With electric vehicles looking to take over their internal combustion counterparts, components attributed to those vehicles may stagnate. It’s anyone’s guess as to how the transition to electric will play out, but with most automakers having at least one EV in their lineup, and lawmakers creating bills focused on electric adaption and infrastructure, it’s certainly not a far-off fantasy anymore.

Auto part and aftermarket distributors should look to capitalize on gas-powered vehicles before EV becomes dominant in the next 15-20 years. The majority of mechanical parts are not applicable to electric vehicles, as are many products. The difficulty of working on EVs due to proprietary components and high-voltage limitations may spell a decrease in profits for the industry – as many DIYers, enthusiasts, and non-dealership mechanics and garages avoid these vehicles for those reasons.

Starting line: WMS, WCS, and HMI

Knowing the mass of products needed to be received, stored, and shipped for an automotive distributor – the very first system implemented should no doubt be a proper warehouse management system. The sheer amount of product information requires it alone – an Excel sheet won’t save you here. Proper research and selection of a WMS that can handle such a vast catalog of items with ease is a must-have.

Since the majority of picking operations typically use warehouse associates in some way, it’s also recommended to include some form of WCS (warehouse control system) and an HMI (human-machine interface). A WCS allows disparate system equipment to communicate and share information with the main WMS. This expands the functionality of the WMS so each piece of equipment provides real-time statistics (throughput rate, alerts, device status, etc.), expanding visibility across your entire system.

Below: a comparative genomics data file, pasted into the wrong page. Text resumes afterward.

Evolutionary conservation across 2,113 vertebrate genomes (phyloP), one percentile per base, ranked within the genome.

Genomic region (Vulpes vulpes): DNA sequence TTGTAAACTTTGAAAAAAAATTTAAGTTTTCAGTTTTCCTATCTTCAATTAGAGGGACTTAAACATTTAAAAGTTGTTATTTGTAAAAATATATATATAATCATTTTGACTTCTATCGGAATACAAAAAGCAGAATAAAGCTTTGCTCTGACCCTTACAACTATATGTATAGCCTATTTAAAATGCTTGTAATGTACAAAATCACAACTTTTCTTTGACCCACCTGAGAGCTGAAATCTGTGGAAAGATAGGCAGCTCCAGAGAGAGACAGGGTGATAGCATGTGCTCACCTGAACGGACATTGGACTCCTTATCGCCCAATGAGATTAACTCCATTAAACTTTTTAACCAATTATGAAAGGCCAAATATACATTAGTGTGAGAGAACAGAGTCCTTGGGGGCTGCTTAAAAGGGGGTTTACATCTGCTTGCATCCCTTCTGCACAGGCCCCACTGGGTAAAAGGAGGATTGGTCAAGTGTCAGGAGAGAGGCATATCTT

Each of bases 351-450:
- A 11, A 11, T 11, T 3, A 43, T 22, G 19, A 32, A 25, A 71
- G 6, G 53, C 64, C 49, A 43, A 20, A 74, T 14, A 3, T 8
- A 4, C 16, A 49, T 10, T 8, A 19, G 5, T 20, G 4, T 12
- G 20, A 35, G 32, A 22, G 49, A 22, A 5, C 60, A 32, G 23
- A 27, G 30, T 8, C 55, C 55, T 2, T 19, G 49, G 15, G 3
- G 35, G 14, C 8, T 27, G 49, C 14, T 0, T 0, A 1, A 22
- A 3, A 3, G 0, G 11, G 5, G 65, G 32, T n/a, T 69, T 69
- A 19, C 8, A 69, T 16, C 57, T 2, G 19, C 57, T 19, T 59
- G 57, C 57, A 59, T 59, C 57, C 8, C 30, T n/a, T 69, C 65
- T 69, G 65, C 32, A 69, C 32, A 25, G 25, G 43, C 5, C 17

An HMI is intended for warehouse operators to quickly understand the status of each link in your system, essentially taking the data from both the WCS and WMS and presenting it clearly to associates. Primarily focused on live product flow, pending tasks, errors, and more to-do events, an HMI is a worker-focused hub for presenting actionable jobs and monitoring of daily operations.

Operations for Varying Product Sizes

Automotive distribution centers deal with a vast range of products, each requiring specific handling procedures. Many vehicle parts can be conveyable, providing they don’t exceed the maximum average size of most conveyor systems and sorters (typically below 72 inches in width). For an automotive product and parts distribution center, the majority of orders can be fulfilled if e-commerce operations are present.

For non-conveyable items like exhausts, driveshafts, body parts, etc. automated guided vehicles (AGVs) can optimize throughput by reducing the costs and time associated with using a forklift operator. AGVs efficiently move products across the warehouse like an automated lift-truck and can handle oversized and heavy parts that a conveyor typically couldn’t.

Century’s recommendation? A combination of both would provide the highest level of automation, but a more realistic option would have your conveyable parts and products automated with a picking, packing, and sortation system, while moving and storing large items with a forklift. AGVs and warehouse robots would certainly provide increased throughput and efficiency, but the upfront cost of server activation and deployment of an AGV large enough to handle all non-conveyables may be a tough pill to swallow all at once.